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Jay Walking

South Bucks Way: Chalfont St Peters to Great Missenden

Getting to the start of the walk was a little painful, as there is no train station in Chalfont St Peters and so I had to spend some time waiting for a bus from Gerrards Cross. I used the time to get try and get the OS maps app working correctly, as it frequently stopped working on both my phone and tablet, it’s enough of a problem for me that unless it gets better I will look for another solution. It’s no good having a mapping app that does not work on any device, I could understand if the devices were old or cheap but neither were.

After reaching Chalfont St Peters, I spend some time locating myself on the map, and headed off. Chalfont St Peters was quite busy but I didn’t explore but headed off through some allotments. There were a lot of badly maintained plots but a lot of good ones, one of which had some impressively large sweetcorn plants, some of them reaching over 2 metres high and having large cobs on them. It did not take long before the path was heading through fields though there were buildings still around over to the East. The route was mainly at the bottom of a small valley formed by the River Misbourne, mainly through farmlands, a lot of which were not planted with anything. It was easy to find your way, despite the infrequent way marks, the route basically paralleled a road which was a little distance to the East. The road could not be seen but the cars going along it could be both seen and heard though they weren’t annoying.

Path through an allotment with vegetables and weeds growing either side
Field with an old apple tree orchard

The next town on the route was Chalfont St Giles, and a little south of here there was an old orchard mainly with lots of unmaintained apple trees, a lady waiting at a gate told me here husband was searching for a plum tree. I got a little confused finding the actual route into the town but eventually got on to the right one behind a church and emerged onto the high street. The town looked quite nice, with lots of old timber framed buildings, I didn’t stop except to buy a coffee, before heading onwards, still following the river valley. Leaving the town the route is coincidental with the Chiltern Way a 216 km circular route around the Chilterns, I’d seen other bits of it on the Ickneild Way. The next town was Amersham, which was about 5 km in a Northerly direction, there were a few people about as I left Chalfont St Giles but very few after this and I had the path to myself, until I was caught up by a couple jogging very slowly. They passed me by and headed off to their car and I was on my own again. There was not much to see along this part of the route, mainly passing from one field to another, I considered having a break but checking my map and the time decided to push onto Amersham.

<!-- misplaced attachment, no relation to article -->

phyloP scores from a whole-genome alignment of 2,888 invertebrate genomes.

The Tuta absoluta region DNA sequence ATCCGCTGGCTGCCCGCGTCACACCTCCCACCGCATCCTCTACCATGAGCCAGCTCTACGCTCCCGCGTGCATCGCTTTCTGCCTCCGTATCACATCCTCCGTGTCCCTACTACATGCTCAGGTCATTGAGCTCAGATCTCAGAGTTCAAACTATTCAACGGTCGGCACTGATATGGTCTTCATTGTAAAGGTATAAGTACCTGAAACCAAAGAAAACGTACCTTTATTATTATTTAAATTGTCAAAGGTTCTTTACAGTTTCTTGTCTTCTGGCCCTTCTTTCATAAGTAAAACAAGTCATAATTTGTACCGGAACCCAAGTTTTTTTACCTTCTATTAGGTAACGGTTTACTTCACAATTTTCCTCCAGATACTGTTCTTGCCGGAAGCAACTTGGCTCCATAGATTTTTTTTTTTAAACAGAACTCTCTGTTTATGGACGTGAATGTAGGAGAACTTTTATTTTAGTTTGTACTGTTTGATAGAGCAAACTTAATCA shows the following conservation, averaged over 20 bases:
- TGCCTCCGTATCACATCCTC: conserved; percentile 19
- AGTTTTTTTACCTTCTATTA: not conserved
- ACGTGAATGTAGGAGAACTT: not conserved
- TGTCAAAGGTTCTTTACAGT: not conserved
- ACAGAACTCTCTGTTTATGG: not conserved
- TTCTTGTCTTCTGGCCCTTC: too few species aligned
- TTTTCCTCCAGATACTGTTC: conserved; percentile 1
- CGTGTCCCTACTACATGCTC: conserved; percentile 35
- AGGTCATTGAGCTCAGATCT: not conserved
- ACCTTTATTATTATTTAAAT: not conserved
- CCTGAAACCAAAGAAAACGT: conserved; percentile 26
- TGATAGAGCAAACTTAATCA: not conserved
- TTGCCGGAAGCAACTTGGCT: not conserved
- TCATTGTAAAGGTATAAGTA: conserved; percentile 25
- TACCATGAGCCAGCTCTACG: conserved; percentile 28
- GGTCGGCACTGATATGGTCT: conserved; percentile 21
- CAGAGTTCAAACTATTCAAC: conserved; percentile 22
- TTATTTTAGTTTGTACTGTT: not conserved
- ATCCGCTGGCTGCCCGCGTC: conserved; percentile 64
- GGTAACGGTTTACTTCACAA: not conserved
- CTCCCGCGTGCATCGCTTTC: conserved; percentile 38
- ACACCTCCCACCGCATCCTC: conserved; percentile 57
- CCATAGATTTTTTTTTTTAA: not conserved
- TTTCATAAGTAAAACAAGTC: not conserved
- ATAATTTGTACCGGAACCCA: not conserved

Path going through a woodland forming a tunnel
Uncultivated field below a grey cloudy sky

I duly reached Amersham heading through Old Amersham, which was a nice looking place with lots of well maintain Georgian buildings, a lot of them being lpubs or restaurants. It is an old place mentioned in the Doomsday Book and Oliver Cromwell’s family lived around here during the Civil War. The apparent reason for all the large pubs is that the town was the first stop after London for horse drawn coaches. It has started to drizzle as I walked into the town and I considered going to one of the pubs but as it was only really light drizzle I sat in the town’s well looked after Memorial Gardens and ate a sandwich debating whether to go home, but as the drizzle stopped deciding to continue. The Memorial Gardens are large and well planted with a statue of a soldier, a large model of HMS Dreadnought, with flowers growing out of its gun turrets and a model of a World War 1 bi-plane. I left Amersham heading along Old Amersham high street past more large pubs and expensive looking shops, finally crossing a busy road and heading through the local cricket ground.

Amersham Memorial Gardens with lots of well laid out lawns surrounded by red flowers
Path through the grounds of Shardeloe, set in fields with tree

3 horses wearing masks to keep the flies of their faces
The Norman Church at Little Missenden, showing the old tower with newer additions

After Amersham the route passes through the grounds of Shardeloes, an 18th century country house designed by the wonderfully named Stiff Leadbetter, the grounds of which seem to still function as a farm, there were a number of sheep wondering about and later on quite a few nice looking horses in various paddocks. The day had become hot again, though still overcast, I headed on through the small village of the Little Missenden, mainly walking on road but once outside the village, the route went through some more farmlands. There were still a few kilometres to go to Great Missenden which was my target for the day, I was getting tired but pressed on, through the small village of Little Kingshill, finding my way though another private road with houses remarkably similar to those I had seen the previous week. There were well marked footpaths that took me on to Great Missenden, where I quickly found the train station and sat down for a welcome rest.

Cut wheat field with a path heading into the distance

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